U.S. lawyers and journalists who visited WikiLeaks publisher Julian Assange during his exile in the Ecuadorean Embassy in London filed suit Monday against the Central Intelligence Agency, former Director Mike Pompeo, a CIA-linked Spanish security firm, and its CEO, alleging unconstitutional searches and seizures of their electronic devices.
Speaking at an online press conference, lead plaintiffs' counsel Richard E. Roth explained that the lawsuit—which was filed in the Southern District of New York—seeks "damages and a return of all this information, which was improperly gathered during visits" to Assange while he was living under the protection of Ecuador's government from 2012 to 2019.
"Unbeknownst to them," Roth said of the plaintiffs, "all of their equipment, when they went into the embassy, was taken, imaged, and in addition, their conversations were recorded by a company at the direction of Mike Pompeo of the CIA."
Whistleblowers from that company—Jerez de la Frontera-based U.C. Global—allege that firm founder David Morales worked with the CIA to surveil Assange and Ecuadorean diplomats at the London embassy.
"It is somewhat startling that in light of the Fourth Amendment protection we have in the Constitution that the federal government would actually go ahead and take this confidential information," Roth asserted, "some of which was attorney-client privileged, some of which were journalists', even some of which were from doctors who visited Mr. Assange."
Robert J. Boyle, a constitutional law attorney consulting with the plaintiffs on the case, said that "this is about fighting to vindicate the rights of individuals who have been aggrieved by government misconduct."
"The Fourth Amendment to the United States Constitution protects U.S. citizens from being subjected to unreasonable searches and seizures," he continued. "That fundamental principle applies to searches and seizures directed toward U.S. citizens by U.S. law enforcement anywhere in the world."
"The Fourth Amendment's protections were blatantly violated here," added Boyle. "Contents of the plaintiffs' digital devices were secretly copied by security personnel directed by the CIA and that information was turned over to the CIA. This was all part of an intentional plan."
Plaintiff Deborah Hrbek, a media lawyer who has represented WikiLeaks journalists and videographers, said that as an American attorney, "I have the right to assume that the U.S. government is not listening to my private and privileged conversations with my clients, and that information about other clients and cases I may have on my phone or laptop is secure from illegal government intrusion."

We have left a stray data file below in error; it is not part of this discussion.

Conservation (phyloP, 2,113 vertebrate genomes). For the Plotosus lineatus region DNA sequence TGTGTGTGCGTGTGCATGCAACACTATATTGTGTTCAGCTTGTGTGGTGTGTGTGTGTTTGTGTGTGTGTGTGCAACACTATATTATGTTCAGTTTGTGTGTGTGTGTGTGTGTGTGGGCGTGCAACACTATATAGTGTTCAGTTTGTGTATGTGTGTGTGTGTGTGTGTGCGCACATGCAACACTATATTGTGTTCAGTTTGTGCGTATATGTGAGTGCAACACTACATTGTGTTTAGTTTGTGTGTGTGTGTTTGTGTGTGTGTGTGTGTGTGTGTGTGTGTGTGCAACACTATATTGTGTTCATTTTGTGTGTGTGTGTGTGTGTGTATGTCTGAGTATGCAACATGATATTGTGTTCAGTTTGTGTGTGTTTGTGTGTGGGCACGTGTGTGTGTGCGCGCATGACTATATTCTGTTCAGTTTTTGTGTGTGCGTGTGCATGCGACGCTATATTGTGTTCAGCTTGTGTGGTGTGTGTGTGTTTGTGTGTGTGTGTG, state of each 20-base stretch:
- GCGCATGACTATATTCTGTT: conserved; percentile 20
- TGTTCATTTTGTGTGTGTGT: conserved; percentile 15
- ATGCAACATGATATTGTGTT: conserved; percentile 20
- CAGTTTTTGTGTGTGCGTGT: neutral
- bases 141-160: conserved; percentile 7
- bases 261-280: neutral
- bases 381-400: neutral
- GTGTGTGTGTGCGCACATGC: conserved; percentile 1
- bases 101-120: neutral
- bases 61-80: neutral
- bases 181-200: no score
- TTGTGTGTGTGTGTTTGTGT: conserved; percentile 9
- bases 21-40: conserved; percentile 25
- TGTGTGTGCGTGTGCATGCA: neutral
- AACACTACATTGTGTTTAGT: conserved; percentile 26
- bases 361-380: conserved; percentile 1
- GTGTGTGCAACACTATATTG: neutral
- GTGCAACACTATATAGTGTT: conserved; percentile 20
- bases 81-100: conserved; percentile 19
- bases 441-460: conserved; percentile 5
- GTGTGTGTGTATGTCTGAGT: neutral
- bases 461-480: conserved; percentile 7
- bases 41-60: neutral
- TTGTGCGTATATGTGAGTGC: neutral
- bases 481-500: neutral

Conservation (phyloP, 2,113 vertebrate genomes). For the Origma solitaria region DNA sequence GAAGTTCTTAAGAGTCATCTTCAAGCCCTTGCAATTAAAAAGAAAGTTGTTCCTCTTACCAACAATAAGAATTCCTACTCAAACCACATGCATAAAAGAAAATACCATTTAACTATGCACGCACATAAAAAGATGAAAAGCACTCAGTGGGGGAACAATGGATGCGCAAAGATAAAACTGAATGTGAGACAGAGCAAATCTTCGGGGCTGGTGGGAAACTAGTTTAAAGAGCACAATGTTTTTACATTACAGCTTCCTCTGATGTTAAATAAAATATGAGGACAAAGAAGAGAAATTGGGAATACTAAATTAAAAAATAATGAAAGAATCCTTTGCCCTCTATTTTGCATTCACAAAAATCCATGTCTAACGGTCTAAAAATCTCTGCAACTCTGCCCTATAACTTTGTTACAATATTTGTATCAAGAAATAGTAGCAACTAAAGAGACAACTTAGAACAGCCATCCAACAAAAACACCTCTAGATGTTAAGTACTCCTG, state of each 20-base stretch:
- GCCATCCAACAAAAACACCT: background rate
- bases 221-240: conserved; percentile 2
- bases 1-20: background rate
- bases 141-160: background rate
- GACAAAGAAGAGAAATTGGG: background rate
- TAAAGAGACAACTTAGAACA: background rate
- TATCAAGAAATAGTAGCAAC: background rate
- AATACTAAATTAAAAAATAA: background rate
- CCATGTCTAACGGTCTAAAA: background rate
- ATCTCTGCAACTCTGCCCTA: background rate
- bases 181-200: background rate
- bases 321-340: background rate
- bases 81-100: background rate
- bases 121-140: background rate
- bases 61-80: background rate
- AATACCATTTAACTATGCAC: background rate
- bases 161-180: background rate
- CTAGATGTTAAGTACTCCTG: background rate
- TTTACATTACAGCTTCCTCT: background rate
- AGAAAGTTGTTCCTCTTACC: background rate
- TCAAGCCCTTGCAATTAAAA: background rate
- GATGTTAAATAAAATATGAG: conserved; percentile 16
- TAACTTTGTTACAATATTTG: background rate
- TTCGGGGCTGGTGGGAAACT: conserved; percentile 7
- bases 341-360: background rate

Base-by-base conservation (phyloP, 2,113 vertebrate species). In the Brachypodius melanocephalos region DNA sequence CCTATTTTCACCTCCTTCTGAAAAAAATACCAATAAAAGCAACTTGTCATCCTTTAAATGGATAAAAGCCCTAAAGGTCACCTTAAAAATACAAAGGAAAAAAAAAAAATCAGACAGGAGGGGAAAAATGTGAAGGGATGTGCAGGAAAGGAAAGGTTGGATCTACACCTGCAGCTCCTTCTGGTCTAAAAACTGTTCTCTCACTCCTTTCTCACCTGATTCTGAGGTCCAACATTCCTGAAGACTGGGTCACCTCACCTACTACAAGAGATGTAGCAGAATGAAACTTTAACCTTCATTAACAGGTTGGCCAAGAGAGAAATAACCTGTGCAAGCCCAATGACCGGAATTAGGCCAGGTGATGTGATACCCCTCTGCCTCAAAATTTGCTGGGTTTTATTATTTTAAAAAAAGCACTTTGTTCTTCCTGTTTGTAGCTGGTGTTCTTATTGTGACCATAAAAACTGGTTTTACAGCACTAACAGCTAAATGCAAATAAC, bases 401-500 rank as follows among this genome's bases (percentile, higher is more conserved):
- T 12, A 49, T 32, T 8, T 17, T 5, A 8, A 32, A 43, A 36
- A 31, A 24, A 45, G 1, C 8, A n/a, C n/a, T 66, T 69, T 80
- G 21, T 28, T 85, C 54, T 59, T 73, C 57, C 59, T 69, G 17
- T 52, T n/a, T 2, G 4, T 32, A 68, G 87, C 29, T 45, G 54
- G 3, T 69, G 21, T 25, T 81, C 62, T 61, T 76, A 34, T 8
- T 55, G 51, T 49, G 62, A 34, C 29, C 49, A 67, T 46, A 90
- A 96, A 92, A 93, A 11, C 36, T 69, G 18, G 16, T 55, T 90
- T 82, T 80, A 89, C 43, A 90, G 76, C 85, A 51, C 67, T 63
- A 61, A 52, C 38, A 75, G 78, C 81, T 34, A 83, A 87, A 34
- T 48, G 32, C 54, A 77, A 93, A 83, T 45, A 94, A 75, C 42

Hrbek, who visited Assange in the Ecuadorean Embassy "a few times during his stay there to discuss sensitive legal matters," explained:
On arrival there was a strict protocol—for the protection of Julian, we were told—passports, mobile phones, cameras, laptops, recording devices, and other electronic equipment were turned over to the security guards in the lobby.
We learned much later through a criminal investigation under the supervision of a court in Spain that while visitors like me were visiting with Julian in the embassy conference room the guards next door were taking apart our phones, removing and photographing sim cards, and we believe downloading data from our electronic equipment.
The boss, David Morales from U.C. Global, who appears to have been recruited by the CIA through associates of Sheldon Adelson during a visit to a tech conference, was making regular trips to Washington, D.C., to New York, to Las Vegas—reportedly to hand over thumb drives and to receive further instructions from his U.S. government handlers.
In other words, during our meetings with Julian at the embassy, recordings of our confidential conversations and the contents of our electronic devices were being delivered into the hands of the United States government.
"This is not just a violation of our constitutional rights," Hrbek added, "this is an outrage."
Berlin-based investigative journalist John Goetz, also a plaintiff in the case, said that "it's not just about my dealings with Assange. There are a whole lot of stories and a lot of information about those stories in our devices, in my devices."
The new lawsuit comes as Assange—who is charged in the U.S. with violating the 1917 Espionage Act and the Computer Fraud and Abuse Act for publishing classified documents, some of them revealing war crimes—makes his final appeal against extradition from Britain to the United States, where he faces up to 175 years in prison. It also follows a summons by a judge on Spain's highest court seeking Pompeo's testimony related to an alleged Trump administration plot to kidnap or assassinate Assange.
Roth acknowledged that the new suit is "not asking that the extradition be dropped," but said there could be a "tremendous ripple effect."
Hrbek said that "as an American citizen, as an attorney, as a human being, I and many of my colleagues including plaintiffs are absolutely calling on the [U.S. Justice Department] to drop the charges, to not counter the appeal that's being lodged based on an extradition attempt commenced by the Trump administration."
"This is a much bigger issue than the court case, [which] is about our constitutional rights," she added. "But we are categorically calling for the extradition case to be dropped."
Following the revelation last week that former President Donald Trump is under investigation for potential Espionage Act violations, Roth said that "there's a certain irony here."
"This very morning," he noted, "Sen. Rand Paul (R-Ky.) actually is asking for the repeal of the Espionage Act, the very act with which they're going after Julian."
This article was originally published on Common Dreams.